Political promises and manifestos do not have much sway on Kenyan voters, a new survey shows.
According to the study by the Jesuit Hakimani Centre, only two out of 10 Kenyans will pick their next president based on their manifestos.
President Uhuru Kenyatta of Jubilee Party and NASA candidate Raila Odinga have both launched what they plan for the country should they win in the August 8 General Election. But their manifestos may not be enough to help them secure victory in the polls.
The electorate is also suspicious that elections at the national level may not be transparent and credible but believe that the process will be credible at the county level.
The study further points out that ethnicity may not be a key determinant in the polls. “Tribe as a reason rates very low as 61.1per cent do not agree that clans (at county level) and tribe (at national level) determines who wins the elections,” says the report.
“Only 38.9 per cent consider tribe as a determining factor for who wins an election. Over the years, Kenyan voters have tended to consider tribe as the most significant reason to vote for a candidate,” adds the survey that was conducted in June.
At least 43.5 per cent of the 1,675 respondents in the study said their choice of president will be determined by leadership qualities.
Only 7.6 per cent of Kenyans will vote on the basis of party inclination. “In this sense, a political party to which one belongs does not guarantee a win,” adds the study.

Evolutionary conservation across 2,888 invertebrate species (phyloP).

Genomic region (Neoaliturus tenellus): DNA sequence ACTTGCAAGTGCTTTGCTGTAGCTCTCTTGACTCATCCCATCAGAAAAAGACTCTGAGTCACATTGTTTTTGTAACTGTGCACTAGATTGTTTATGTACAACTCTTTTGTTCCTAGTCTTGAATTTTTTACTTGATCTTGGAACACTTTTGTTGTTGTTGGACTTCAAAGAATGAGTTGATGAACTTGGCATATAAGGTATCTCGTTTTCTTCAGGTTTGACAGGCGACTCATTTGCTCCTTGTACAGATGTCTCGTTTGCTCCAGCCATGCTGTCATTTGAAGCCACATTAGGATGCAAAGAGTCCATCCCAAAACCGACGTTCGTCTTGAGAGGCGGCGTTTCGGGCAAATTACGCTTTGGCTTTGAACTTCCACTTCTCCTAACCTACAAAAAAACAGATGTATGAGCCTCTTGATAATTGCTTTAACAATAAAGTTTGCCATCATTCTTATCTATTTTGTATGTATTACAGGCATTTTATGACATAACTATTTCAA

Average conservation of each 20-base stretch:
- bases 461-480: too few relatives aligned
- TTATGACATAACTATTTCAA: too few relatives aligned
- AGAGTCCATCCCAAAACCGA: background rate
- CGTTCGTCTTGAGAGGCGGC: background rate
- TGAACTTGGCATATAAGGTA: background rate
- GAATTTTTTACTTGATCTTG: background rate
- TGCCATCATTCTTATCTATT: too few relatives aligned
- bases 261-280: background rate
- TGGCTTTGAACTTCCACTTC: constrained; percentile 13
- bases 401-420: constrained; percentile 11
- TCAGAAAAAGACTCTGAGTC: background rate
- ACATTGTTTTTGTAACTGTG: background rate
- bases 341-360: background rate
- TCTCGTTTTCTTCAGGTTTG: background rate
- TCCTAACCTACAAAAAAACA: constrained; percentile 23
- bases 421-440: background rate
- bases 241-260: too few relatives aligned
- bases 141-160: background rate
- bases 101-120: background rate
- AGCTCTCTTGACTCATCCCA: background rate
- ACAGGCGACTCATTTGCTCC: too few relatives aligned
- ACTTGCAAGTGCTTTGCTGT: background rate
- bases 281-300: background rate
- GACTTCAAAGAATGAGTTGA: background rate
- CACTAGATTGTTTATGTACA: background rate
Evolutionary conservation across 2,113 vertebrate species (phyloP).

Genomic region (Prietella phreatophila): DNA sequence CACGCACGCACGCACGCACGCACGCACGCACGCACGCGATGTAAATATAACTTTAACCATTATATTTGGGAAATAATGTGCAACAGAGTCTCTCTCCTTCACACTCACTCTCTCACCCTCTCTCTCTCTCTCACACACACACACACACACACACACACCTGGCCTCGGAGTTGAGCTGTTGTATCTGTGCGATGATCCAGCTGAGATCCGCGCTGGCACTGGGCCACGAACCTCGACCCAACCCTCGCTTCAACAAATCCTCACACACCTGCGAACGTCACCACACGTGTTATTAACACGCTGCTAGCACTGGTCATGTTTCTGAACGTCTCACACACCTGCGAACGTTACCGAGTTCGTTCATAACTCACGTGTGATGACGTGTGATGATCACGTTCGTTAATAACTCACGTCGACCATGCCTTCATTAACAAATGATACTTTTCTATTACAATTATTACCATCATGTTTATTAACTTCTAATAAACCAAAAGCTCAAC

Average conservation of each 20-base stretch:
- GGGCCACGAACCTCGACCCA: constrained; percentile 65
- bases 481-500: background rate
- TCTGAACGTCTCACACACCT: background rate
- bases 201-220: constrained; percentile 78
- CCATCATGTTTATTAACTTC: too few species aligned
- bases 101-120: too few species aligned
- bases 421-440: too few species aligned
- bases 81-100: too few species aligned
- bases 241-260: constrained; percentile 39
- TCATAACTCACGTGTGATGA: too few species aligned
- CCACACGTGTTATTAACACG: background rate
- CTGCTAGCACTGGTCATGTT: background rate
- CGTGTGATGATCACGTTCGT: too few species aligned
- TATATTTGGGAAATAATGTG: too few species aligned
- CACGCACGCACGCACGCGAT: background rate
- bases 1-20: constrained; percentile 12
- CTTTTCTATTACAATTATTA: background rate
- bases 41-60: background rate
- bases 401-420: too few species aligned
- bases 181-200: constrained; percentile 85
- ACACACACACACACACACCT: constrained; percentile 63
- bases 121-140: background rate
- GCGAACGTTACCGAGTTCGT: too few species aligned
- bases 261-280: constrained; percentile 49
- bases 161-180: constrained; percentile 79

The respondents in the study consider the candidates in the polls as the main triggers of violence.
They think that the politicians may take advantage of unemployed youth to violently advance their grievances.
A majority of Kenyans, at 61 per cent, believe there will be peace at the county level during and after the elections.
“Candidates seeking elective posts are seen as the primary violence triggers (at 60.7 per cent).”
Of the respondents, 53.9 per cent feel that political competitors (aggrieved or defending an election outcome) may take advantage of unemployed youth to violently advance their grievances,” says Elias Mokua, the centre’s principal researcher.
“For instance, 88.9 per cent of the respondents say that it is not normal to have violence during elections. 79.3 per cent of the said respondents know the consequences of violence but blame youth idleness and candidates for organised violence,” explains the study.
On the Independent Electoral and Boundaries Commission’s (IEBC) ability to deliver credible elections, the electorate has mixed feelings, with half the respondents having faith in the electoral process.
“Kenyans have mixed feelings and perceptions about the credibility of the electoral process (about 50 per cent have faith in the process, 64.9 per cent think there is corruption in the process, 65 per cent think the ongoing campaigns are not fair),” says the study.
Suspicions on the electoral process are high at the national level at 49 per cent compared to the county level, where 50 per cent of voters are optimistic that the process will be free and fair.